1984 Cadillac EldoradoMap
The Eldorado’s crisp lines lend themselves to convertible styling, The Biarritz is easily identified by the spear of stainless trim that extends along the fenders and window sills, giving the already very flashy Eldo a lot of eyeball appeal.
The interior is pure Cadillac overkill, with pillow-tufted white leather seats and lots of faux wood trim, but that’s why these cars are so cool. They represent an era when technology was colliding with traditional luxury, and Cadillac worked hard to stay at the forefront. Dig the digital climate control and information center over on the driver’s side of the dash, and every power accessory known to man was standard equipment on the Eldorado convertible. Twin buckets show modest wear, and the back seat looks almost completely untouched. Original burgundy carpets add some dignity to the interior, along with the matching dash and steering wheel, which should look familiar to anyone who drove a Cadillac of the period. Theirs is also an AM/FM/Cassette stereo that sounds great, even with the top down. The white power top slides into its well with a minimum of fuss, where it hides under a matching vinyl boot. There is a massive trunk that’s fully upholstered, including the fuzzy spare tire cover.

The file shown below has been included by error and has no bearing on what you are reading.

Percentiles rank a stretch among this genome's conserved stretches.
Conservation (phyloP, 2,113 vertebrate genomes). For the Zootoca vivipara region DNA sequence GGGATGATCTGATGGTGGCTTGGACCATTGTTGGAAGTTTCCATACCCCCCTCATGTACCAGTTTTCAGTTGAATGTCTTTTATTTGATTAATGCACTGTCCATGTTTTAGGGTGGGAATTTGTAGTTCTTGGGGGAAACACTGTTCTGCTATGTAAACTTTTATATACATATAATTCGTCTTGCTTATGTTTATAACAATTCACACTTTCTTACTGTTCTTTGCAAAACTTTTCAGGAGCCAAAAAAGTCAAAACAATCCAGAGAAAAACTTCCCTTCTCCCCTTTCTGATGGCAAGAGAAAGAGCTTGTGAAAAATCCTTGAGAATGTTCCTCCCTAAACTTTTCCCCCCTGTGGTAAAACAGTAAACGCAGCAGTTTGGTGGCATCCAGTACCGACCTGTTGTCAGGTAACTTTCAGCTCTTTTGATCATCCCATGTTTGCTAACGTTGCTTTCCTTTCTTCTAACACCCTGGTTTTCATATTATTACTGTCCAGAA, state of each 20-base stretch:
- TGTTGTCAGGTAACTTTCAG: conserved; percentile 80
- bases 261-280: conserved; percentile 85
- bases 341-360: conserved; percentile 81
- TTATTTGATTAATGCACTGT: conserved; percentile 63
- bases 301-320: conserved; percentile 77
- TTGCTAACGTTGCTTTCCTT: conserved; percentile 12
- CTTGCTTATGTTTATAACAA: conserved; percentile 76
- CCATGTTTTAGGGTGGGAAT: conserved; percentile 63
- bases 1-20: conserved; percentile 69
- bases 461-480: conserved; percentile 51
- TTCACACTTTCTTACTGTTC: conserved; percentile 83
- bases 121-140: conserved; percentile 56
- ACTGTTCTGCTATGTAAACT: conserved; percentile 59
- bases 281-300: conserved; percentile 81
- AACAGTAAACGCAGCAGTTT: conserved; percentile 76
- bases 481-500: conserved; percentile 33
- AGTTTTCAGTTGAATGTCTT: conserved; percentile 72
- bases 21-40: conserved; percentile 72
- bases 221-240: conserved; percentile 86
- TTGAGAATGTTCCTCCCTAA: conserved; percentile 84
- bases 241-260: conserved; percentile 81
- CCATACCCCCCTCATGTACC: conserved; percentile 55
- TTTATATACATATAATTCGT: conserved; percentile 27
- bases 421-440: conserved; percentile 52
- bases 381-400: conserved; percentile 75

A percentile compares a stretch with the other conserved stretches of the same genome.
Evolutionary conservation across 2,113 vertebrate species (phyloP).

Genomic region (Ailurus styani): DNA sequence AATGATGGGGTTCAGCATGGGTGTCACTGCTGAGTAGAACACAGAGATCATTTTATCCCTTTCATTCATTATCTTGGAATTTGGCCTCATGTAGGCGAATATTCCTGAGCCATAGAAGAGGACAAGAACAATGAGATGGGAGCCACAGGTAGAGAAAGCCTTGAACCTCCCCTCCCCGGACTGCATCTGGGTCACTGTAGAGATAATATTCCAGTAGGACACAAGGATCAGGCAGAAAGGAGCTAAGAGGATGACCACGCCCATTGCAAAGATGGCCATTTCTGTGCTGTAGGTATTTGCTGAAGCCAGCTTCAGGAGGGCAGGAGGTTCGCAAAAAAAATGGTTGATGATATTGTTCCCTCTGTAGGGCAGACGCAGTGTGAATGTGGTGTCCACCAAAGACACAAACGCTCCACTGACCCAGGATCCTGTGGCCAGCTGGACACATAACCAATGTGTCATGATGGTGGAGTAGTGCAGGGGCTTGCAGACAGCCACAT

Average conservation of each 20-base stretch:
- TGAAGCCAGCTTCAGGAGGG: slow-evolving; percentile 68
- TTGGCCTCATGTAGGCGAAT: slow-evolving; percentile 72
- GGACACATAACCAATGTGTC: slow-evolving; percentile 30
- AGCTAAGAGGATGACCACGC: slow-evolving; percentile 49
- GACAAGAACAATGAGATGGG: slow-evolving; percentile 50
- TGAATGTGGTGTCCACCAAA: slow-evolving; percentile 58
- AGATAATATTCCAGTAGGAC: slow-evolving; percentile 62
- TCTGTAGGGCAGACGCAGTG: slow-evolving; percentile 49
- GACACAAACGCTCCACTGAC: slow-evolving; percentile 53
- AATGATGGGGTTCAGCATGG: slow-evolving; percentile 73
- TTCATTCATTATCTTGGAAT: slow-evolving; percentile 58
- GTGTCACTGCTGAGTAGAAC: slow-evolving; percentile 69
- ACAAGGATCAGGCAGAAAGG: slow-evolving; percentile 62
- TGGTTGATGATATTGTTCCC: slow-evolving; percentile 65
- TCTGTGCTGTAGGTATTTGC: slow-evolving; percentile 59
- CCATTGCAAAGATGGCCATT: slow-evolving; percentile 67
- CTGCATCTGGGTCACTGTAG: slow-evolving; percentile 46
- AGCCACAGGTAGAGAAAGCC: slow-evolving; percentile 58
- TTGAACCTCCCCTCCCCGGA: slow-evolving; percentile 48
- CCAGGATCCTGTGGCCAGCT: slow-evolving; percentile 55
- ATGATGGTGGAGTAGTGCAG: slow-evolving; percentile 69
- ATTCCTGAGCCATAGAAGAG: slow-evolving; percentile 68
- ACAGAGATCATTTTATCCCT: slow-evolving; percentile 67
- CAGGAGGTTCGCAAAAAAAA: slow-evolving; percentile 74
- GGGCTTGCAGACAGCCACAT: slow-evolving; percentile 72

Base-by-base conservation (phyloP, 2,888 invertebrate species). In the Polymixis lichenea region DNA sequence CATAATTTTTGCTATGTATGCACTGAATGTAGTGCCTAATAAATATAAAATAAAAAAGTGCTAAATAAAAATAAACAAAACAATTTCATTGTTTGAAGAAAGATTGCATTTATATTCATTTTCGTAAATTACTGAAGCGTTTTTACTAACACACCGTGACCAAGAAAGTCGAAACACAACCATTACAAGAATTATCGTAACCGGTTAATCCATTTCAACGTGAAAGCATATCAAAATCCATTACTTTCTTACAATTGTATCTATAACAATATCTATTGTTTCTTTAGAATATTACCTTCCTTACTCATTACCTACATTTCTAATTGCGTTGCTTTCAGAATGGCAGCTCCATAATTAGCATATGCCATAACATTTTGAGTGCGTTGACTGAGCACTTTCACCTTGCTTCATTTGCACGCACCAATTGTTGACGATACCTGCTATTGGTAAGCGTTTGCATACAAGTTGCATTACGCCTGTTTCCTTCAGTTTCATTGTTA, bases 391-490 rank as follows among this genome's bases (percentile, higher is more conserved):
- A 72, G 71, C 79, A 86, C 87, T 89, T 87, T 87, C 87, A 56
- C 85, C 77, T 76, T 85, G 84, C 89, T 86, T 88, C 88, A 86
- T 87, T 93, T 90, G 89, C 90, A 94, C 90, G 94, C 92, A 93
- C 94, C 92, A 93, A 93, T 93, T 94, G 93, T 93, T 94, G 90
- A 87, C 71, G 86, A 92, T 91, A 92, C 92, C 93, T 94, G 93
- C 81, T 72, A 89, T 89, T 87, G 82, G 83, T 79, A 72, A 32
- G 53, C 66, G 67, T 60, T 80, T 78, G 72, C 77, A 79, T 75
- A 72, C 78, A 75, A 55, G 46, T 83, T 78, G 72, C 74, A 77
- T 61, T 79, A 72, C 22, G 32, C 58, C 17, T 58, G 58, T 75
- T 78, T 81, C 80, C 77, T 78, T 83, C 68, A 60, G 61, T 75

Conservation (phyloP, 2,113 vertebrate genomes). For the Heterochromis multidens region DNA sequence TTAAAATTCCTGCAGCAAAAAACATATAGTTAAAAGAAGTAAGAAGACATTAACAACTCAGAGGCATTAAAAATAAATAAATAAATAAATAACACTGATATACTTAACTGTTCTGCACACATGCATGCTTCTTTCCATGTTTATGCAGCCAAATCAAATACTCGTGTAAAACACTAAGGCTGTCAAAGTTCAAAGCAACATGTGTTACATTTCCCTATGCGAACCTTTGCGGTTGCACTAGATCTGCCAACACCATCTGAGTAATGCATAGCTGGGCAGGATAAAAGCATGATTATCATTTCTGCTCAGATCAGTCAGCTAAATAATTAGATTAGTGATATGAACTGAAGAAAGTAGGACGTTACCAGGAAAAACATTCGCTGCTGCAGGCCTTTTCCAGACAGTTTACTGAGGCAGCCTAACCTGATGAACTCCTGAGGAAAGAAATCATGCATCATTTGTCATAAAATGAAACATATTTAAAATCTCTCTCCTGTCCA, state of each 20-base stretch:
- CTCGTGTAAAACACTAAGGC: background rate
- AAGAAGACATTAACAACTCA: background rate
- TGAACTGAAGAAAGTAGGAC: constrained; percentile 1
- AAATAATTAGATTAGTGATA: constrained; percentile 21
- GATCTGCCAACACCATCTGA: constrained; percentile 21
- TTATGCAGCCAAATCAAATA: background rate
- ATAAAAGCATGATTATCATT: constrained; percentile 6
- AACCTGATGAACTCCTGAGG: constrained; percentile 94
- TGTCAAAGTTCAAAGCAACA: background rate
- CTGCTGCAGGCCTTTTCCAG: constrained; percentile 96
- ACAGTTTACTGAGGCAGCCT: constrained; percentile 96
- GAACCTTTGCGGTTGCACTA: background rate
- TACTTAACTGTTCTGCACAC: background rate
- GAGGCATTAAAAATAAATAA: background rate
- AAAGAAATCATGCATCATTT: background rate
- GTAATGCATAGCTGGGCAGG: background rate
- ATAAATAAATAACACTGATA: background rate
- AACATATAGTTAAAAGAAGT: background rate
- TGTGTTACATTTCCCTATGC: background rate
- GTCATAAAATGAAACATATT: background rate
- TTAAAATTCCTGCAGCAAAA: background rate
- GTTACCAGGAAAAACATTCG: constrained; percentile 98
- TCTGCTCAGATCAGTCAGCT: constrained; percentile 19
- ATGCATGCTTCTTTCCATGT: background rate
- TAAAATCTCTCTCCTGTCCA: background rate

Cadillac’s 4.1 liter V8 with digital fuel injection has turned out to be a reliable dance partner in these cars. Smooth and torquey, with surprisingly good fuel economy, it moves this Eldo easily with a muted V8 hum from the tailpipe. The front-wheel-drive 4-speed automatic overdrive transaxle shifts so smoothly you may not even notice it and it’s an effortless highway cruiser. The all-independent suspension was tuned for luxury, and you’ll be thrilled by just how clean this car is underneath. Since 1976, Eldorados have offered 4-wheel-discs, which live behind those sparkly wire wheelcovers and 205/75/15 whitewalls.